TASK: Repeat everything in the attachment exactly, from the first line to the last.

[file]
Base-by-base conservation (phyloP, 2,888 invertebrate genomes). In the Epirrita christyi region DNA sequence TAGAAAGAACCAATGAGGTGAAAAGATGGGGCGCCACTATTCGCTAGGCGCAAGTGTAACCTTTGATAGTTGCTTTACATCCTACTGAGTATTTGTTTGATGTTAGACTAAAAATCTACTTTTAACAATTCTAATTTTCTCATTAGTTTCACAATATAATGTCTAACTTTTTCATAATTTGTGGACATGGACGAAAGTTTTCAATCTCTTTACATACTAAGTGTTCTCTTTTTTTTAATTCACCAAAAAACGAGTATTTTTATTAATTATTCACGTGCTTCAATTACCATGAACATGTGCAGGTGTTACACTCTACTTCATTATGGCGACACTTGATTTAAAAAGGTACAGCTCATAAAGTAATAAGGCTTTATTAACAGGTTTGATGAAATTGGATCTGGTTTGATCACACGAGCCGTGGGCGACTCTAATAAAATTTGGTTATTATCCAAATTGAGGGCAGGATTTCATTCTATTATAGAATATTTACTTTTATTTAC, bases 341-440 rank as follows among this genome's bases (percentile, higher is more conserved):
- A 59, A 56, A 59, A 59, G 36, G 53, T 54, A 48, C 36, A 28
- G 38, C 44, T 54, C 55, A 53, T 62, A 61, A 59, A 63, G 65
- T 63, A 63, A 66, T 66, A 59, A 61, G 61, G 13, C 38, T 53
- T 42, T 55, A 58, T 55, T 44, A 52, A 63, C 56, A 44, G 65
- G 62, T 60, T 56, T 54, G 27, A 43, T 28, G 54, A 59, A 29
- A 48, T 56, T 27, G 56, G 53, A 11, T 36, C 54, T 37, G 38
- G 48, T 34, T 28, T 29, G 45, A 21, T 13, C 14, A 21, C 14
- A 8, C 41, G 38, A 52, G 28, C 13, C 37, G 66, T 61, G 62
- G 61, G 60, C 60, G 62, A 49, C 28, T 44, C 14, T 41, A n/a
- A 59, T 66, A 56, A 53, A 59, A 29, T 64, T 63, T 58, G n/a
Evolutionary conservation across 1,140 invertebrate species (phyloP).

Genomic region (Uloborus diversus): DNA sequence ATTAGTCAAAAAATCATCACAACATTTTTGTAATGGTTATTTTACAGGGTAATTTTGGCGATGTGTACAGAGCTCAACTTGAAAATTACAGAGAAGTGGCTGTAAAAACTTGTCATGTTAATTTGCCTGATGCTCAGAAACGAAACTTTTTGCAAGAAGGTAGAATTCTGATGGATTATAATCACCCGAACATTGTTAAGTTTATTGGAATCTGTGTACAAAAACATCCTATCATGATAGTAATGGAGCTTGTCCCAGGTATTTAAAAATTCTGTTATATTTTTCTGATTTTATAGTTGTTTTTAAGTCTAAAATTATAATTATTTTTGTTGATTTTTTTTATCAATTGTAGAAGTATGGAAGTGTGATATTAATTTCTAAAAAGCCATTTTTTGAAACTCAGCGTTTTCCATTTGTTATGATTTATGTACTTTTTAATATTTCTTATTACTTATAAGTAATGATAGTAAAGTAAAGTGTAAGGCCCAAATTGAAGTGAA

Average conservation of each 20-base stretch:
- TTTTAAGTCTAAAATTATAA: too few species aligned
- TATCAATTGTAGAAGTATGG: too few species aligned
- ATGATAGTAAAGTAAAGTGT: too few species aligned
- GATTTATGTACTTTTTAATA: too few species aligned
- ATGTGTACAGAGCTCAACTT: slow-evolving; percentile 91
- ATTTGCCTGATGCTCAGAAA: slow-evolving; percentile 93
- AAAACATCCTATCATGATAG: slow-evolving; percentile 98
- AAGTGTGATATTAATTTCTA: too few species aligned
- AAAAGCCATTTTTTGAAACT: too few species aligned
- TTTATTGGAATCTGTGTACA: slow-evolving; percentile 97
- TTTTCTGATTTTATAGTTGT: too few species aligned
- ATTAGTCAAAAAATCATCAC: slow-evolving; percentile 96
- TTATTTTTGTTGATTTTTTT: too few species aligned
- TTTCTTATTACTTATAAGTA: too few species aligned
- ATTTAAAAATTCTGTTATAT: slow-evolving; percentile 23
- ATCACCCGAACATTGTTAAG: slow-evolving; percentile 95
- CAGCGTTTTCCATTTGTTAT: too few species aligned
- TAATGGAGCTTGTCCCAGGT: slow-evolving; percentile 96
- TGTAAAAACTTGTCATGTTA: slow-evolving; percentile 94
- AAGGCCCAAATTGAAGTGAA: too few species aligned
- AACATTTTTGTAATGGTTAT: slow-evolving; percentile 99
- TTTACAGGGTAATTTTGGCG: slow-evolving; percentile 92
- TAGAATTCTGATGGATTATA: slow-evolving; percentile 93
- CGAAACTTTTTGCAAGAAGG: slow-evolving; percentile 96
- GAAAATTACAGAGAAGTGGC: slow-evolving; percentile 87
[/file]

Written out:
Base-by-base conservation (phyloP, 2,888 invertebrate genomes). In the Epirrita christyi region DNA sequence TAGAAAGAACCAATGAGGTGAAAAGATGGGGCGCCACTATTCGCTAGGCGCAAGTGTAACCTTTGATAGTTGCTTTACATCCTACTGAGTATTTGTTTGATGTTAGACTAAAAATCTACTTTTAACAATTCTAATTTTCTCATTAGTTTCACAATATAATGTCTAACTTTTTCATAATTTGTGGACATGGACGAAAGTTTTCAATCTCTTTACATACTAAGTGTTCTCTTTTTTTTAATTCACCAAAAAACGAGTATTTTTATTAATTATTCACGTGCTTCAATTACCATGAACATGTGCAGGTGTTACACTCTACTTCATTATGGCGACACTTGATTTAAAAAGGTACAGCTCATAAAGTAATAAGGCTTTATTAACAGGTTTGATGAAATTGGATCTGGTTTGATCACACGAGCCGTGGGCGACTCTAATAAAATTTGGTTATTATCCAAATTGAGGGCAGGATTTCATTCTATTATAGAATATTTACTTTTATTTAC, bases 341-440 rank as follows among this genome's bases (percentile, higher is more conserved):
- A 59, A 56, A 59, A 59, G 36, G 53, T 54, A 48, C 36, A 28
- G 38, C 44, T 54, C 55, A 53, T 62, A 61, A 59, A 63, G 65
- T 63, A 63, A 66, T 66, A 59, A 61, G 61, G 13, C 38, T 53
- T 42, T 55, A 58, T 55, T 44, A 52, A 63, C 56, A 44, G 65
- G 62, T 60, T 56, T 54, G 27, A 43, T 28, G 54, A 59, A 29
- A 48, T 56, T 27, G 56, G 53, A 11, T 36, C 54, T 37, G 38
- G 48, T 34, T 28, T 29, G 45, A 21, T 13, C 14, A 21, C 14
- A 8, C 41, G 38, A 52, G 28, C 13, C 37, G 66, T 61, G 62
- G 61, G 60, C 60, G 62, A 49, C 28, T 44, C 14, T 41, A n/a
- A 59, T 66, A 56, A 53, A 59, A 29, T 64, T 63, T 58, G n/a
Evolutionary conservation across 1,140 invertebrate species (phyloP).

Genomic region (Uloborus diversus): DNA sequence ATTAGTCAAAAAATCATCACAACATTTTTGTAATGGTTATTTTACAGGGTAATTTTGGCGATGTGTACAGAGCTCAACTTGAAAATTACAGAGAAGTGGCTGTAAAAACTTGTCATGTTAATTTGCCTGATGCTCAGAAACGAAACTTTTTGCAAGAAGGTAGAATTCTGATGGATTATAATCACCCGAACATTGTTAAGTTTATTGGAATCTGTGTACAAAAACATCCTATCATGATAGTAATGGAGCTTGTCCCAGGTATTTAAAAATTCTGTTATATTTTTCTGATTTTATAGTTGTTTTTAAGTCTAAAATTATAATTATTTTTGTTGATTTTTTTTATCAATTGTAGAAGTATGGAAGTGTGATATTAATTTCTAAAAAGCCATTTTTTGAAACTCAGCGTTTTCCATTTGTTATGATTTATGTACTTTTTAATATTTCTTATTACTTATAAGTAATGATAGTAAAGTAAAGTGTAAGGCCCAAATTGAAGTGAA

Average conservation of each 20-base stretch:
- TTTTAAGTCTAAAATTATAA: too few species aligned
- TATCAATTGTAGAAGTATGG: too few species aligned
- ATGATAGTAAAGTAAAGTGT: too few species aligned
- GATTTATGTACTTTTTAATA: too few species aligned
- ATGTGTACAGAGCTCAACTT: slow-evolving; percentile 91
- ATTTGCCTGATGCTCAGAAA: slow-evolving; percentile 93
- AAAACATCCTATCATGATAG: slow-evolving; percentile 98
- AAGTGTGATATTAATTTCTA: too few species aligned
- AAAAGCCATTTTTTGAAACT: too few species aligned
- TTTATTGGAATCTGTGTACA: slow-evolving; percentile 97
- TTTTCTGATTTTATAGTTGT: too few species aligned
- ATTAGTCAAAAAATCATCAC: slow-evolving; percentile 96
- TTATTTTTGTTGATTTTTTT: too few species aligned
- TTTCTTATTACTTATAAGTA: too few species aligned
- ATTTAAAAATTCTGTTATAT: slow-evolving; percentile 23
- ATCACCCGAACATTGTTAAG: slow-evolving; percentile 95
- CAGCGTTTTCCATTTGTTAT: too few species aligned
- TAATGGAGCTTGTCCCAGGT: slow-evolving; percentile 96
- TGTAAAAACTTGTCATGTTA: slow-evolving; percentile 94
- AAGGCCCAAATTGAAGTGAA: too few species aligned
- AACATTTTTGTAATGGTTAT: slow-evolving; percentile 99
- TTTACAGGGTAATTTTGGCG: slow-evolving; percentile 92
- TAGAATTCTGATGGATTATA: slow-evolving; percentile 93
- CGAAACTTTTTGCAAGAAGG: slow-evolving; percentile 96
- GAAAATTACAGAGAAGTGGC: slow-evolving; percentile 87